Kristin Foster knew she needed to get stronger to improve her posture and help combat an aching back. But the Toronto photographer's experience with group classes at the gym had been a turnoff. "I find them to be too low impact or convoluted to be beneficial," she says. And regular one-on-ones with a personal trainer were a stretch for her budget. So last summer she signed up for twice-weekly kettlebell classes at a studio near her home, taught in groups of no more than eight.
The 45-minute sessions are challenging, Foster says, and worth the effort in more ways than she'd expected. Not only is her back "better than ever," but her mind is clearer, she has more energy and she actually looks forward to her workouts. "I've developed friendships within the group of regulars that I see," she says. "People who intimidated me at first, some who are swinging twice the weight I am, have ended up being people I joke around with in class."
Small-group training sessions are a growing trend on the fitness scene. As Vancouver trainer and Lululemon staffer Robert Tubajon says, "People want the personalization of having a personal trainer, but they can't necessarily afford the cost on their own." To meet this demand, trainers and studios – he cites Vancouver's EJ Elements and Studeo55 as examples – are offering more small or semi-private group-training classes, where students get a cut on the cost while still receiving personalized attention. At Vancouver's Steve Nash Fitness Clubs, for instance, where all locations now offer small-group training, participants pay from $20 to $45 per session, compared to $65 to $105 for one-on-ones.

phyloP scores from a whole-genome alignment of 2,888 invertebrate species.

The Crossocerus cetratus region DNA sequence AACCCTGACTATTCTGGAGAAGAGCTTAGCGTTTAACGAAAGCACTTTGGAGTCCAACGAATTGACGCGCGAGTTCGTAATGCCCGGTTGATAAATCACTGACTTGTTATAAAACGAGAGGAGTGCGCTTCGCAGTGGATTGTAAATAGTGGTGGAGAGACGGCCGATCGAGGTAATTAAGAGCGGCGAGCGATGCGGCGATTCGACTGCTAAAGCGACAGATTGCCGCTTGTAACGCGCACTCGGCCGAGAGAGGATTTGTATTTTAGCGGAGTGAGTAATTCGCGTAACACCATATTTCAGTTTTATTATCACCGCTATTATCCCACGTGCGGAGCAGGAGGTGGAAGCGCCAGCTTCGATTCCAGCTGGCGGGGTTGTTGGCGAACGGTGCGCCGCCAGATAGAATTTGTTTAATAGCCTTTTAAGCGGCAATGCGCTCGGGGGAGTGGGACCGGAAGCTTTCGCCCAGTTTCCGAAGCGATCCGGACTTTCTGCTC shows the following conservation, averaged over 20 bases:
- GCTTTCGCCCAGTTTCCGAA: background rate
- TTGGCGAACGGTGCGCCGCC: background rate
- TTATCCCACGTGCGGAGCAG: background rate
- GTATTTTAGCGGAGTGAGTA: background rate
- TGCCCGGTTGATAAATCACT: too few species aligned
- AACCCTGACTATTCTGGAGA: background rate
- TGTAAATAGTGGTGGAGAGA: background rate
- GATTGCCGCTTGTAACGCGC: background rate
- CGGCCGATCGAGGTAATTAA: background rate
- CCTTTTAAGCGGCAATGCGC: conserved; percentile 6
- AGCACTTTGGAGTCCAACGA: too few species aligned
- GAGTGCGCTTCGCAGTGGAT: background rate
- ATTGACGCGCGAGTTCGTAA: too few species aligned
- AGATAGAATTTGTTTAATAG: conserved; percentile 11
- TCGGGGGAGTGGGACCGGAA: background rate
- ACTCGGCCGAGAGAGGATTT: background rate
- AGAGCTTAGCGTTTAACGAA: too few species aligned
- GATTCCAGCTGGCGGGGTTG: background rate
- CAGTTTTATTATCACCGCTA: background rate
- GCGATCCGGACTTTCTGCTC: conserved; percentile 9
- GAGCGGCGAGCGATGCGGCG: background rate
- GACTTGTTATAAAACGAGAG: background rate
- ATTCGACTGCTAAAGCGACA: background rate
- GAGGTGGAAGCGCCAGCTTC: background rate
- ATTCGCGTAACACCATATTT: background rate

According to Nathalie Lacombe of national fitness group Canfitpro, the percentage of personal trainers offering small-group classes has doubled in the past decade.
Toronto's Union Studio, for example, which opened with great fanfare in the fall due to its partial ownership by members of Our Lady Peace (and location in the band's former rehearsal space), has had great success with its small-group classes, which include those on Gravity workout machines and men-only Ripped Training classes. Co-owner and manager Christie Ness says that many clients have shifted from personal training to small-group classes, partly to save money, but also for the social environment, and the competition. "People like going to the gym with a friend, and they want to push harder," she says.
One-on-one personal training is still ideal for beginners or anyone doing rehabilitative work, says Jonathan Farber, owner of Toronto cycling and fitness studio Bspoke Athletics, where small-group classes run between $27 and $30 a session. But he adds that once people get comfortable with lifting weights, training in a group can offer that extra incentive to keep going, whether it's for competitive reasons or because you don't want to miss out on seeing your friends.
"If people are enjoying strength training, they'll do it more often," Farber says. And by sticking to a small group – he defines it as six or less – you're ensuring that you're working out safely while still challenging yourself. "The beauty of small-group personal training is it has found the balance point" between individual attention and group motivation, he adds. "It really is about personal attention. We're looking to maximize your workout so that it's efficient and safe and is best for you rather than for everyone else in the room."